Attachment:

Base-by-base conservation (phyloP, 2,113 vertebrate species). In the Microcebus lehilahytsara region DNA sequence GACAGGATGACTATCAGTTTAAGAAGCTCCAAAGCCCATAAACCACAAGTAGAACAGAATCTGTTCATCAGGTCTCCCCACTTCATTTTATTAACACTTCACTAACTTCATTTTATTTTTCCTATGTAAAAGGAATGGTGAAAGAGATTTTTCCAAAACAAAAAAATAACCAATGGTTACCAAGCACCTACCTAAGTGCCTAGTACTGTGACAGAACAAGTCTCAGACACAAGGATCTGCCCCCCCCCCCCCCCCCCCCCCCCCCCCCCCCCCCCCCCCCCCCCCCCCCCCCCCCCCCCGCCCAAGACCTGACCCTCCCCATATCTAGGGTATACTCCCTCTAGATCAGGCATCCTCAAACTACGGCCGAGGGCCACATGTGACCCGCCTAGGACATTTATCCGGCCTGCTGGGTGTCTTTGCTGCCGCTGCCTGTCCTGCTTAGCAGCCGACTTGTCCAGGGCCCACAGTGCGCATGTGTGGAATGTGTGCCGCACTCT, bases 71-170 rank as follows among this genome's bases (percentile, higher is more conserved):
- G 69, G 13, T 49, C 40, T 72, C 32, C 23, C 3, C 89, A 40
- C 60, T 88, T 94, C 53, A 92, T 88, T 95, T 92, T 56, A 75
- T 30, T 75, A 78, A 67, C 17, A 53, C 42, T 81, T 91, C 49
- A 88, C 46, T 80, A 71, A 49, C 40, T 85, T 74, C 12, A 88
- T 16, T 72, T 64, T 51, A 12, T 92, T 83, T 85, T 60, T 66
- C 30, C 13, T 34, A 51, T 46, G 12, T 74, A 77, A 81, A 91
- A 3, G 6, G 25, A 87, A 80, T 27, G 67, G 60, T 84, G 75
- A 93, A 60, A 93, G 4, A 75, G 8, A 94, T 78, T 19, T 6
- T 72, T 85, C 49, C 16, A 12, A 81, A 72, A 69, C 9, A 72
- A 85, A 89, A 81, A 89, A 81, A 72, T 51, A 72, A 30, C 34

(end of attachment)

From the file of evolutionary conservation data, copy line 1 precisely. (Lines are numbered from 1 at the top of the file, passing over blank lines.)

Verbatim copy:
Base-by-base conservation (phyloP, 2,113 vertebrate species). In the Microcebus lehilahytsara region DNA sequence GACAGGATGACTATCAGTTTAAGAAGCTCCAAAGCCCATAAACCACAAGTAGAACAGAATCTGTTCATCAGGTCTCCCCACTTCATTTTATTAACACTTCACTAACTTCATTTTATTTTTCCTATGTAAAAGGAATGGTGAAAGAGATTTTTCCAAAACAAAAAAATAACCAATGGTTACCAAGCACCTACCTAAGTGCCTAGTACTGTGACAGAACAAGTCTCAGACACAAGGATCTGCCCCCCCCCCCCCCCCCCCCCCCCCCCCCCCCCCCCCCCCCCCCCCCCCCCCCCCCCCCCGCCCAAGACCTGACCCTCCCCATATCTAGGGTATACTCCCTCTAGATCAGGCATCCTCAAACTACGGCCGAGGGCCACATGTGACCCGCCTAGGACATTTATCCGGCCTGCTGGGTGTCTTTGCTGCCGCTGCCTGTCCTGCTTAGCAGCCGACTTGTCCAGGGCCCACAGTGCGCATGTGTGGAATGTGTGCCGCACTCT, bases 71-170 rank as follows among this genome's bases (percentile, higher is more conserved):